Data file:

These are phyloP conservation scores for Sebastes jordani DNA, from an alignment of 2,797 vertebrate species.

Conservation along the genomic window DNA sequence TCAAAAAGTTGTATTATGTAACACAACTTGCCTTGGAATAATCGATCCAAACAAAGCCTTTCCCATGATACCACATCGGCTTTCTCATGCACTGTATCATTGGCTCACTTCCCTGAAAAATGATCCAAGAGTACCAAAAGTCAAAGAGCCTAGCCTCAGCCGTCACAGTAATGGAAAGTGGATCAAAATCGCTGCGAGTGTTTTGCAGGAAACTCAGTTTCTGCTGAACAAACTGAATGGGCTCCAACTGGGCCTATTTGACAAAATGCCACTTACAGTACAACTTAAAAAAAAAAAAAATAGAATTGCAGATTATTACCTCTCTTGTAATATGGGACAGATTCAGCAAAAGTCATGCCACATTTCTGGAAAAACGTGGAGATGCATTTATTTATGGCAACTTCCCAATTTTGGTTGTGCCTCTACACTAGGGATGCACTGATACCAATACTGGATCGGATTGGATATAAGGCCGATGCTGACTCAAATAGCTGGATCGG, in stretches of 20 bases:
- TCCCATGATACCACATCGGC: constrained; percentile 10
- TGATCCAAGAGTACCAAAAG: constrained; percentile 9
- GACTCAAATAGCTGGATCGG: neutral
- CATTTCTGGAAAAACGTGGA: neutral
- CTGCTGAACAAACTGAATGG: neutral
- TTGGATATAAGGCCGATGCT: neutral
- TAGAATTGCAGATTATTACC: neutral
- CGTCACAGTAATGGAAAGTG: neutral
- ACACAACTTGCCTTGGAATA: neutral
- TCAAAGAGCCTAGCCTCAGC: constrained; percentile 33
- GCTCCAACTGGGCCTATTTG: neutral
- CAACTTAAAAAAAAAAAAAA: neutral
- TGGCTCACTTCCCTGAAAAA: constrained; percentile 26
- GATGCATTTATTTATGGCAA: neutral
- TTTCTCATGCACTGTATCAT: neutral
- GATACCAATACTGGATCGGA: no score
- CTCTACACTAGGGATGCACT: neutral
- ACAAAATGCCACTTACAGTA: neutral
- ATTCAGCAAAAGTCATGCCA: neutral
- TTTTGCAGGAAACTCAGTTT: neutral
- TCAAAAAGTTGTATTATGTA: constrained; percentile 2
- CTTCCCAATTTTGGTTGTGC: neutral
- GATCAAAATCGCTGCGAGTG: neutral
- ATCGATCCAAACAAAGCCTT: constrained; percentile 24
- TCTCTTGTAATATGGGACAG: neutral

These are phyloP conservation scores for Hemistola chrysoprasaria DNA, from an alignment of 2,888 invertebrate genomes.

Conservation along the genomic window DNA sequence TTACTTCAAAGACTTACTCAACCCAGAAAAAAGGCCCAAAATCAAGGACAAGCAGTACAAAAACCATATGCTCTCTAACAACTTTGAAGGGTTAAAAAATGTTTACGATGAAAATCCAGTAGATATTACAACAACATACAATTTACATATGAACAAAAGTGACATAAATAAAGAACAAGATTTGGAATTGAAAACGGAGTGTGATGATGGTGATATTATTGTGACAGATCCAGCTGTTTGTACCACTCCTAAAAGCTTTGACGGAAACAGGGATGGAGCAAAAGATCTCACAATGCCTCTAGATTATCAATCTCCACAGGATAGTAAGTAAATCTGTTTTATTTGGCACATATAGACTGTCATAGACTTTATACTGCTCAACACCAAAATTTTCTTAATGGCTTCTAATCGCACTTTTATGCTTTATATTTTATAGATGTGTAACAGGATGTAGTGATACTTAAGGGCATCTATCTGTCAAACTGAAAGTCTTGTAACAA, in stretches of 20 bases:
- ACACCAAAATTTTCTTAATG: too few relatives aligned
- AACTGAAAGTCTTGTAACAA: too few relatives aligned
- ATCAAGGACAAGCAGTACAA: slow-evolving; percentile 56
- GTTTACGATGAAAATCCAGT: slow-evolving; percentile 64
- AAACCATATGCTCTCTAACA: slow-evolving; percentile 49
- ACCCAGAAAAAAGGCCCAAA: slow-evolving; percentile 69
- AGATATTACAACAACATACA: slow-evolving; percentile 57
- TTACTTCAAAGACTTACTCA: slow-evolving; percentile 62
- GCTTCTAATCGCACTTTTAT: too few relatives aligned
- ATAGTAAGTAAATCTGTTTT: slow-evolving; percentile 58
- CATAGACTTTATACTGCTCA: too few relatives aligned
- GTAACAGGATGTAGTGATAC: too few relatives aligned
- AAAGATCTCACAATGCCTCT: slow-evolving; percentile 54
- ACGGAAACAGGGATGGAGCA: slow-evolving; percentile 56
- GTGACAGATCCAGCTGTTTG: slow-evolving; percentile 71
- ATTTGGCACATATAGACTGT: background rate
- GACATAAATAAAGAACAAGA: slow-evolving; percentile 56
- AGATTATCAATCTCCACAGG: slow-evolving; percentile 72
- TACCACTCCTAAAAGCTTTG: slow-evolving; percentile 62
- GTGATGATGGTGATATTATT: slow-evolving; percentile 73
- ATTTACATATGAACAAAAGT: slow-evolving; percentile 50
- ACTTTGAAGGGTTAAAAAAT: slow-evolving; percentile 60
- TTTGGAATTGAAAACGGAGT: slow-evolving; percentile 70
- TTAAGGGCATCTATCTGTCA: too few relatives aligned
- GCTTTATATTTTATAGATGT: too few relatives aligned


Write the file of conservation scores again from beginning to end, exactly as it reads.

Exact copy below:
These are phyloP conservation scores for Sebastes jordani DNA, from an alignment of 2,797 vertebrate species.

Conservation along the genomic window DNA sequence TCAAAAAGTTGTATTATGTAACACAACTTGCCTTGGAATAATCGATCCAAACAAAGCCTTTCCCATGATACCACATCGGCTTTCTCATGCACTGTATCATTGGCTCACTTCCCTGAAAAATGATCCAAGAGTACCAAAAGTCAAAGAGCCTAGCCTCAGCCGTCACAGTAATGGAAAGTGGATCAAAATCGCTGCGAGTGTTTTGCAGGAAACTCAGTTTCTGCTGAACAAACTGAATGGGCTCCAACTGGGCCTATTTGACAAAATGCCACTTACAGTACAACTTAAAAAAAAAAAAAATAGAATTGCAGATTATTACCTCTCTTGTAATATGGGACAGATTCAGCAAAAGTCATGCCACATTTCTGGAAAAACGTGGAGATGCATTTATTTATGGCAACTTCCCAATTTTGGTTGTGCCTCTACACTAGGGATGCACTGATACCAATACTGGATCGGATTGGATATAAGGCCGATGCTGACTCAAATAGCTGGATCGG, in stretches of 20 bases:
- TCCCATGATACCACATCGGC: constrained; percentile 10
- TGATCCAAGAGTACCAAAAG: constrained; percentile 9
- GACTCAAATAGCTGGATCGG: neutral
- CATTTCTGGAAAAACGTGGA: neutral
- CTGCTGAACAAACTGAATGG: neutral
- TTGGATATAAGGCCGATGCT: neutral
- TAGAATTGCAGATTATTACC: neutral
- CGTCACAGTAATGGAAAGTG: neutral
- ACACAACTTGCCTTGGAATA: neutral
- TCAAAGAGCCTAGCCTCAGC: constrained; percentile 33
- GCTCCAACTGGGCCTATTTG: neutral
- CAACTTAAAAAAAAAAAAAA: neutral
- TGGCTCACTTCCCTGAAAAA: constrained; percentile 26
- GATGCATTTATTTATGGCAA: neutral
- TTTCTCATGCACTGTATCAT: neutral
- GATACCAATACTGGATCGGA: no score
- CTCTACACTAGGGATGCACT: neutral
- ACAAAATGCCACTTACAGTA: neutral
- ATTCAGCAAAAGTCATGCCA: neutral
- TTTTGCAGGAAACTCAGTTT: neutral
- TCAAAAAGTTGTATTATGTA: constrained; percentile 2
- CTTCCCAATTTTGGTTGTGC: neutral
- GATCAAAATCGCTGCGAGTG: neutral
- ATCGATCCAAACAAAGCCTT: constrained; percentile 24
- TCTCTTGTAATATGGGACAG: neutral

These are phyloP conservation scores for Hemistola chrysoprasaria DNA, from an alignment of 2,888 invertebrate genomes.

Conservation along the genomic window DNA sequence TTACTTCAAAGACTTACTCAACCCAGAAAAAAGGCCCAAAATCAAGGACAAGCAGTACAAAAACCATATGCTCTCTAACAACTTTGAAGGGTTAAAAAATGTTTACGATGAAAATCCAGTAGATATTACAACAACATACAATTTACATATGAACAAAAGTGACATAAATAAAGAACAAGATTTGGAATTGAAAACGGAGTGTGATGATGGTGATATTATTGTGACAGATCCAGCTGTTTGTACCACTCCTAAAAGCTTTGACGGAAACAGGGATGGAGCAAAAGATCTCACAATGCCTCTAGATTATCAATCTCCACAGGATAGTAAGTAAATCTGTTTTATTTGGCACATATAGACTGTCATAGACTTTATACTGCTCAACACCAAAATTTTCTTAATGGCTTCTAATCGCACTTTTATGCTTTATATTTTATAGATGTGTAACAGGATGTAGTGATACTTAAGGGCATCTATCTGTCAAACTGAAAGTCTTGTAACAA, in stretches of 20 bases:
- ACACCAAAATTTTCTTAATG: too few relatives aligned
- AACTGAAAGTCTTGTAACAA: too few relatives aligned
- ATCAAGGACAAGCAGTACAA: slow-evolving; percentile 56
- GTTTACGATGAAAATCCAGT: slow-evolving; percentile 64
- AAACCATATGCTCTCTAACA: slow-evolving; percentile 49
- ACCCAGAAAAAAGGCCCAAA: slow-evolving; percentile 69
- AGATATTACAACAACATACA: slow-evolving; percentile 57
- TTACTTCAAAGACTTACTCA: slow-evolving; percentile 62
- GCTTCTAATCGCACTTTTAT: too few relatives aligned
- ATAGTAAGTAAATCTGTTTT: slow-evolving; percentile 58
- CATAGACTTTATACTGCTCA: too few relatives aligned
- GTAACAGGATGTAGTGATAC: too few relatives aligned
- AAAGATCTCACAATGCCTCT: slow-evolving; percentile 54
- ACGGAAACAGGGATGGAGCA: slow-evolving; percentile 56
- GTGACAGATCCAGCTGTTTG: slow-evolving; percentile 71
- ATTTGGCACATATAGACTGT: background rate
- GACATAAATAAAGAACAAGA: slow-evolving; percentile 56
- AGATTATCAATCTCCACAGG: slow-evolving; percentile 72
- TACCACTCCTAAAAGCTTTG: slow-evolving; percentile 62
- GTGATGATGGTGATATTATT: slow-evolving; percentile 73
- ATTTACATATGAACAAAAGT: slow-evolving; percentile 50
- ACTTTGAAGGGTTAAAAAAT: slow-evolving; percentile 60
- TTTGGAATTGAAAACGGAGT: slow-evolving; percentile 70
- TTAAGGGCATCTATCTGTCA: too few relatives aligned
- GCTTTATATTTTATAGATGT: too few relatives aligned